Editor and director of the Notebook since 1999, Paul was one of the Notebook’s founders in 1994. He came to the Notebook as a public school parent with a long history of involvement in public education and other social justice issues. His children both graduated from Philadelphia public schools. He has been an active Home & School Association member and served as a parent representative on a School Council. Prior to becoming editor, he worked on education issues for the National Coalition of Education Activists and the American Friends Service Committee.
The School Reform Commission has a new member, Marjorie Neff, a longtime District principal who just retired from her post at the Masterman School. Mayor Nutter named her Friday to the SRC to replace Wendell Pritchett, who has served as a mayoral appointee since September 2011.
Pritchett, whose term runs until January 2017, submitted his resignation today. He recently returned to the University of Pennsylvania law school as a professor and interim dean after serving as chancellor of Rutgers University - Camden.
Along with many advocates, Mayor Nutter was back in Harrisburg on Tuesday lobbying for school funding.
The push continues because the "placeholder budget" for Philadelphia schools that was adopted Monday night includes a gap representing more than 3 percent of the total that must be closed either by securing additional revenues or by another round of deep cutbacks and layoffs.
The School Reform Commission, in a special Monday evening meeting, unanimously adopted a budget for next school year without making deep cuts, even as last-minute negotiating in Harrisburg on the state budget and a cigarette tax means that funding levels for Philadelphia schools remain up in the air.
The SRC followed a path recommended by Mayor Nutter, who urged the commission to adopt a budget that "anticipates positive action from Harrisburg," and avoids cuts "so painful that they raise serious questions about whether it is safe to open schools." The District budget is balanced with a $93 million line labeled "Additional revenue or expense reduction."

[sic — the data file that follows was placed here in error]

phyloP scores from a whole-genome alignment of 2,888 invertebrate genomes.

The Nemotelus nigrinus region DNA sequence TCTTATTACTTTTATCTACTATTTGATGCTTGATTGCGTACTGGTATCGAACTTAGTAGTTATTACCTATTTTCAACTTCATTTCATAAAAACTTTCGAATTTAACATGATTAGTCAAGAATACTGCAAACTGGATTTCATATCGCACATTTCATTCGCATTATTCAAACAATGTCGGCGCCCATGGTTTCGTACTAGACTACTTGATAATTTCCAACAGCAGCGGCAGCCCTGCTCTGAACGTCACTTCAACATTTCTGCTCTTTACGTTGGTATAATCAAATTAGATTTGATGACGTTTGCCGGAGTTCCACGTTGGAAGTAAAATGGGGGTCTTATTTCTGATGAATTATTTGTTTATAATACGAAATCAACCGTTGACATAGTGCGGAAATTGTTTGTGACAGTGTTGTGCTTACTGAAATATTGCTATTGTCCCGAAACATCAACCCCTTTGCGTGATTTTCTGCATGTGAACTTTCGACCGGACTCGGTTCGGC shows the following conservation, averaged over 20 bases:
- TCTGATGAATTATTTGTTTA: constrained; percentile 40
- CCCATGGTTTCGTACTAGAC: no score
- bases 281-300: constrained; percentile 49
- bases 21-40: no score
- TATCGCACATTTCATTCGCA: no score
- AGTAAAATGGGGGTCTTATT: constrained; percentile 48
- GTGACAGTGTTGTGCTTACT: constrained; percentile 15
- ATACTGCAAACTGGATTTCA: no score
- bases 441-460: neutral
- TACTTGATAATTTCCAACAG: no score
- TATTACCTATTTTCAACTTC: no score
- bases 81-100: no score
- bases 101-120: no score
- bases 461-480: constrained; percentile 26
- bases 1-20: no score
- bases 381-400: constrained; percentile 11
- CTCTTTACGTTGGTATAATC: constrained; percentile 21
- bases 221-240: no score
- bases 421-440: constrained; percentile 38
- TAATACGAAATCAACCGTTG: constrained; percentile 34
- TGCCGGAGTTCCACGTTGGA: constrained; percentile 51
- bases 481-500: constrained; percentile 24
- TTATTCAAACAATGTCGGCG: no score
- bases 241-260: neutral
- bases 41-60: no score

In a letter today to the members of the School Reform Commission, Mayor Nutter urges the SRC "to refrain from passing a budget that would include cuts that are so painful that they raise serious questions about whether it is safe to open schools."
The SRC meets at 5:30 this evening to adopt a District budget for the 2014-15 fiscal year. Despite a legal deadline of May 31, commissioners postponed adoption of a budget last month, saying there was not sufficient revenue to pay for needed services.
Nutter's letter to the SRC says that if nothing changes in Harrisburg, the adoption of a state budget anticipated as soon as tonight could leave the District with a $93 million hole. Rather than cutting to eliminate this anticipated deficit, the mayor says, "I urge you to pass a budget that anticipates positive action from Harrisburg as they continue to work to finalize their budget."
Is Plan B another round of budget cuts?
Monday's City Council hearing on the School District budget made clear that there is no consensus Plan B among local officials if the city fails to get state approval to impose a local cigarette tax that would raise $75 million. Superintendent William Hite said his Plan B is the devastating cuts described in some detail in District budget documents.
But the District is hoping to avoid those -- looking to the mayor and City Council to deliver revenues well beyond the $120 million the District is counting on from the extension of a city-only 1 percent sales tax surcharge.